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Mercer County and Sherrard school districts receive funding to further support student mental health

The grant will partially fund the salaries for two mental health case managers in the districts

SHERRARD, Ill. — Students in the Mercer County school district and the Sherrard school district will now have increased access to mental health services. It’s thanks to a grant from the Looser-Flake Charitable Foundation for around $156,000 dollars. 

The funding is going to further help employees with the Mercer County Health Department focus on school-based mental health case management services in the districts.

Sherrard High School Principal Tim Wernentin says the increase in mental health support is critical for students.

“All students need some support and it can come in a lot of different ways. Sometimes it can be through a favorite teacher or coach or administrator but many times they want a different set of ears to listen to their problems that can help provide some direction for them,” Wernentin said. “And this allows them to do that.”

The Mercer County Health Department’s Mental Health Action Program will head the program. It already exists in the schools, but it’s a part-time program. 

Werentin says this will allow the mental health care workers focusing on the districts to double the amount of time they have available for students.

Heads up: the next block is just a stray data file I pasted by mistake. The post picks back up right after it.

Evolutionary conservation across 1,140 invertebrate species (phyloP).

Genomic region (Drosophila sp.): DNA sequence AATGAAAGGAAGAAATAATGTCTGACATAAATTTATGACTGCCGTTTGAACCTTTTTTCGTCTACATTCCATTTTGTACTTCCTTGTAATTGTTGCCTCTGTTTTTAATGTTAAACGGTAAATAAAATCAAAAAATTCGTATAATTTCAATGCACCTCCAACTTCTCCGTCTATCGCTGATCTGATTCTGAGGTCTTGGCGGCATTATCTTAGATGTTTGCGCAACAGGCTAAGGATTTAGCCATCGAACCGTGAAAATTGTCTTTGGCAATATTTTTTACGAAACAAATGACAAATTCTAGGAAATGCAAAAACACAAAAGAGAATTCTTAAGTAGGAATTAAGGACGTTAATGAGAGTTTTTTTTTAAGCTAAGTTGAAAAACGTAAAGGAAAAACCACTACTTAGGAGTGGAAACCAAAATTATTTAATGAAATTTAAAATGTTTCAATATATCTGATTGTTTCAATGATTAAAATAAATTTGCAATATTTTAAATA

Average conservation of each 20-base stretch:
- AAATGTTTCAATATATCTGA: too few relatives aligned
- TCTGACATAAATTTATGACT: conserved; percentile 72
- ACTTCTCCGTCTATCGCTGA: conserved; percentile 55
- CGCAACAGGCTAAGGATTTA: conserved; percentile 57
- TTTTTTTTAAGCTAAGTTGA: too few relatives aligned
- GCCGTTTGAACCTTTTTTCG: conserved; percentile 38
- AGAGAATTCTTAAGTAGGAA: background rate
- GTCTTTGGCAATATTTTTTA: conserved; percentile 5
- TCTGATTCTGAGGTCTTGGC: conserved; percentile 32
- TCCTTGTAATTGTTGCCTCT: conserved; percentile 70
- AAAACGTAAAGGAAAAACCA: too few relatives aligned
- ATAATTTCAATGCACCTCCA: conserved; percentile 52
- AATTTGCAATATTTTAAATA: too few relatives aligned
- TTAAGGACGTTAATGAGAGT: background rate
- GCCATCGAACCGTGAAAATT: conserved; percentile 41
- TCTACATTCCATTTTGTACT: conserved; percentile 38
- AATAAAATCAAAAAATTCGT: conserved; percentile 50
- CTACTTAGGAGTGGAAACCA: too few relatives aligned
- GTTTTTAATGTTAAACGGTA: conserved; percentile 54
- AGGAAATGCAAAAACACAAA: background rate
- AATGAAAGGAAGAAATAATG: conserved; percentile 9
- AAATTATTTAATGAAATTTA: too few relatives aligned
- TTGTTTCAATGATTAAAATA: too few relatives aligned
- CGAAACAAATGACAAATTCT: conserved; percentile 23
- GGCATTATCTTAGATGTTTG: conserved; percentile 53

“Especially in these COVID days, students are struggling a little more than usual,” Wernentin said.

The QC Community Foundation vice president of grantmaking and community initiatives Kelly Thompson was a part of the efforts to connect the funding to the districts. 

Mercer County is considered a health-professional shortage area due to only one mental health provider per 7,800 residents in the county.

“Educators know that without students having good mental and emotional wellbeing, or adults that are able to be there for them and connect them with resources they need, then they aren't going to be present and able to fully engage in their education,” Thompson said.

The grant will happen over the course of three years, making sure that the program is sustainable through at least 2024. Principal Wernentin says it’s nice to have an extra layer of protection for students in the area.

Wernentin also notes these professionals are different than school counselors. Those individuals are widely trained to help students with a variety of issues. These workers through the health department are narrowly focused on suicide prevention and protection.